Credit: La Jolla Institute for Immunology
If you've ever struggled to breathe, you've had a moment of hypoxia—a lack of oxygen. Hypoxia can have long-term effects. In fact, doctors describe hypoxia as an "initial insult."
Experiencing hypoxia is a known trigger for developing and worsening lung conditions such as severe asthma, chronic obstructive pulmonary disease (COPD), and fibrosis. To treat and prevent these diseases, researchers need to understand why a lack of oxygen would affect the immune system.
New research from scientists at La Jolla Institute for Immunology (LJI), shows that hypoxia can activate the same group of immune cells that cause inflammation during asthma attacks. As a person with gasps for breath, these cells flood the airways with molecules that damage the lungs.
"We show how lack of oxygen can be part of a feedback loop that can contribute to even worse inflammation," says LJI Professor and Chief Scientific Officer Mitchell Kronenberg, Ph.D., a member of the LJI Center for Autoimmunity and Inflammation. "This work gives us insight into the causes of fibrosis of the lung and severe asthma."
Kronenberg and his colleagues worked with a genetically altered mouse model to mimic the signals of hypoxia in the airway's epithelial cells, which line the paths to the lungs. They discovered that combining the hypoxia signals with inflammatory signals stimulated the "innate," or rapidly responding immunity, and an immune cell type called an ILC2.
An ILC2's job is to make signaling molecules (called cytokines) that quickly alert other immune cells to react to a pathogen. Unfortunately, ILC2s sometimes over-react and respond to harmless environmental allergens. In these cases, ILC2s churn out cytokines that drive mucus production and inflammation in the lungs. All this swelling and mucus leads to hypoxia.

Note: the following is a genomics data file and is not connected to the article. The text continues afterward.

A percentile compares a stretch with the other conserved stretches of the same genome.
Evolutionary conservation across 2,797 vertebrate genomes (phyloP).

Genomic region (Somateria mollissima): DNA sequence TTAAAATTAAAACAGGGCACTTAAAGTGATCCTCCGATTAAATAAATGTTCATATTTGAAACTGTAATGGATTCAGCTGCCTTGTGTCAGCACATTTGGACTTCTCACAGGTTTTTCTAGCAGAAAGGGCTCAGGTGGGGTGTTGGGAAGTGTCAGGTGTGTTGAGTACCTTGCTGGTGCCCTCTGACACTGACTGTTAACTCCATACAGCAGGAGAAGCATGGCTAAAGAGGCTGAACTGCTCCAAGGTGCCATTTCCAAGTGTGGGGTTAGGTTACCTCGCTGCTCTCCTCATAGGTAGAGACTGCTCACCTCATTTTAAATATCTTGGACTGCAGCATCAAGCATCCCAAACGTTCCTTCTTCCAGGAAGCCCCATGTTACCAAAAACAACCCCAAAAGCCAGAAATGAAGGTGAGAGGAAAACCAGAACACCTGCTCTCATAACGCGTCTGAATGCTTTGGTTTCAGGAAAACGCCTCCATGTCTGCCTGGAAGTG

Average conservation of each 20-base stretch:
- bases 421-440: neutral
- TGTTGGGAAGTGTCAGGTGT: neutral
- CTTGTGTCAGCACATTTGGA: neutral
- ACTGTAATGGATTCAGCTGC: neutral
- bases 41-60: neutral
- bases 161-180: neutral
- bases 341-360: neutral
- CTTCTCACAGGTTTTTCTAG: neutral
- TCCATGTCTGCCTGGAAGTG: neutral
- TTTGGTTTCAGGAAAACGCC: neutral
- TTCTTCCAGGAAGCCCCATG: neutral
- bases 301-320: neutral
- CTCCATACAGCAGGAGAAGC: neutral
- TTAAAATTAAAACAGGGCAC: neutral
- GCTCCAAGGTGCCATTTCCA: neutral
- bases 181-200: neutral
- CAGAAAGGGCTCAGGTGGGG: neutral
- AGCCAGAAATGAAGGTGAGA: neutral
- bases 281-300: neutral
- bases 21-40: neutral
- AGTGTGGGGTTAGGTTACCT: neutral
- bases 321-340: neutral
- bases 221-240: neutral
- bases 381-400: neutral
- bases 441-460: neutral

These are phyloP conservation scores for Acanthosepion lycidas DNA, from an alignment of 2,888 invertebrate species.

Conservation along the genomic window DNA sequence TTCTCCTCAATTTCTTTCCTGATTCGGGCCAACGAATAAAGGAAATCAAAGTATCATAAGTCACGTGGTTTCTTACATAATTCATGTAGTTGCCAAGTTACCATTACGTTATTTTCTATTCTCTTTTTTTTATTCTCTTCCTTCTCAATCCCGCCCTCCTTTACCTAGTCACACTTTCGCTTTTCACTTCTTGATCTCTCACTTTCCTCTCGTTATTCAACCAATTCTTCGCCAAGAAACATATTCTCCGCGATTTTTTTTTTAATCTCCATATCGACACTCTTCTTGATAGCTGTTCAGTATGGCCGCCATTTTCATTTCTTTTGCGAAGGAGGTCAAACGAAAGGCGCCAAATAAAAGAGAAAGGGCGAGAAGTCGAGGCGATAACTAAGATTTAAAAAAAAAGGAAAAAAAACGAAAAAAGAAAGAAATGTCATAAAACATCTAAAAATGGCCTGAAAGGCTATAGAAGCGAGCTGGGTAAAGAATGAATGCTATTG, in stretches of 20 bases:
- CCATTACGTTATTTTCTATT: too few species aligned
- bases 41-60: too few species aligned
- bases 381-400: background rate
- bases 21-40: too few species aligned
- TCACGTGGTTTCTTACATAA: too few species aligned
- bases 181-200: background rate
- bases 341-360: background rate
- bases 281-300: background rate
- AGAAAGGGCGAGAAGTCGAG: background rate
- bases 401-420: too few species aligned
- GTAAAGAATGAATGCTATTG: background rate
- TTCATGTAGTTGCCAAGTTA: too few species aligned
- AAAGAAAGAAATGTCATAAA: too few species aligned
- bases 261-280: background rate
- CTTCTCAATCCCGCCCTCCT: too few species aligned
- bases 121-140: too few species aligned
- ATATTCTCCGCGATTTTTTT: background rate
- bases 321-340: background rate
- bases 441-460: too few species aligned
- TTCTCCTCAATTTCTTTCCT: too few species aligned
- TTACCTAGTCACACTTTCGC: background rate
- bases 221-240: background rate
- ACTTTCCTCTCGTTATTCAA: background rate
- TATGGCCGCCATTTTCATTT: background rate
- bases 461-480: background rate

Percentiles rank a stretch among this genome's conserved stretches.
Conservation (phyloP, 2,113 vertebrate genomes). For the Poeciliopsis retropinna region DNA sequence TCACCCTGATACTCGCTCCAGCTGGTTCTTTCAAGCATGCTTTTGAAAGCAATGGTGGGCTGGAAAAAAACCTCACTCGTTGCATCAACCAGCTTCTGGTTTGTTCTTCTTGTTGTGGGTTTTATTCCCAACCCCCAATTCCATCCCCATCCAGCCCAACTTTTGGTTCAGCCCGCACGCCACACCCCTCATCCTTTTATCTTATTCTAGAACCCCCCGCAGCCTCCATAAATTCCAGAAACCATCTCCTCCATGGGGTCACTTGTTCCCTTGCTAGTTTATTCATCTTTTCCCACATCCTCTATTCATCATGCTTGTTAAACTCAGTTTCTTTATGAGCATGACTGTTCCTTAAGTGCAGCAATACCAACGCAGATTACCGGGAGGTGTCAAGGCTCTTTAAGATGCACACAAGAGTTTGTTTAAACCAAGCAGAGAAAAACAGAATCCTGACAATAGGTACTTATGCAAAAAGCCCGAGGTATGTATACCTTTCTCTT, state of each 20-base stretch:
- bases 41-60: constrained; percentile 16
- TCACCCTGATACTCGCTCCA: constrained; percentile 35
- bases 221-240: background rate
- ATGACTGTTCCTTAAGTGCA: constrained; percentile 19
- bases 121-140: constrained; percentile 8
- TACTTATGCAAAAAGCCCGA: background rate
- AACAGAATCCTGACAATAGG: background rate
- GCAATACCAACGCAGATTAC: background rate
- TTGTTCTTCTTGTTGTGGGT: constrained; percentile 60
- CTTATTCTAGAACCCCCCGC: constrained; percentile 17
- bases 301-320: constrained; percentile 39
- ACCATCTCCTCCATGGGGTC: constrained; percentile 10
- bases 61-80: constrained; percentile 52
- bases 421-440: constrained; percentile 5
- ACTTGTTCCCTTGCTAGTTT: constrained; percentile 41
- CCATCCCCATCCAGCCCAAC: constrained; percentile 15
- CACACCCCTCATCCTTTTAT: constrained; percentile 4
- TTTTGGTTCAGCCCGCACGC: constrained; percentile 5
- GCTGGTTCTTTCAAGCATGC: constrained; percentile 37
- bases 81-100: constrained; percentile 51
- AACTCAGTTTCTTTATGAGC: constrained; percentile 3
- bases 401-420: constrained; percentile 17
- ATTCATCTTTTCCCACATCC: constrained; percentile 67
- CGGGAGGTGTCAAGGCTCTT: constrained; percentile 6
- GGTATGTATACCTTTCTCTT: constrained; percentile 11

As they report in Journal of Experimental Medicine, ILC2s respond to hypoxia as well, adding to the lung damage already caused during an asthma attack. "That hypoxia may then contribute further to inflammation," says Kronenberg.
The next step was to figure out exactly how epithelial cells activate ILC2 during hypoxia. LJI Postdoctoral Fellow Jihye Han, Ph.D., led the work to uncover an unexpected culprit: adrenomedullin (ADM). ADM is known for its role in helping blood vessels dilate, but until now it had no known role in immune function.
Kronenberg was surprised to see ADM involved—but not shocked. "We're finding that many molecules with no previously known role in the immune system can also be important for immune function," says Kronenberg. "We need to understand that more generally."
The researchers showed that human lung epithelial cells exposed to hypoxia also produced ADM. This means ADM or its receptor could be targets for treating inflammatory and allergic lung diseases.
The challenge is to find a balance between dampening the harmful immune response without leaving the body vulnerable to infections. Kronenberg points out that the epithelial cell-ADM-ILC2 connection protected mice from hookworm infections, which damage the lungs and gut.
"ADM is a new target for lung diseases and has been implicated in bacterial pneumonia as well," says Kronenberg. "But blocking it would have to be done carefully."
Source: La Jolla Institute for Immunology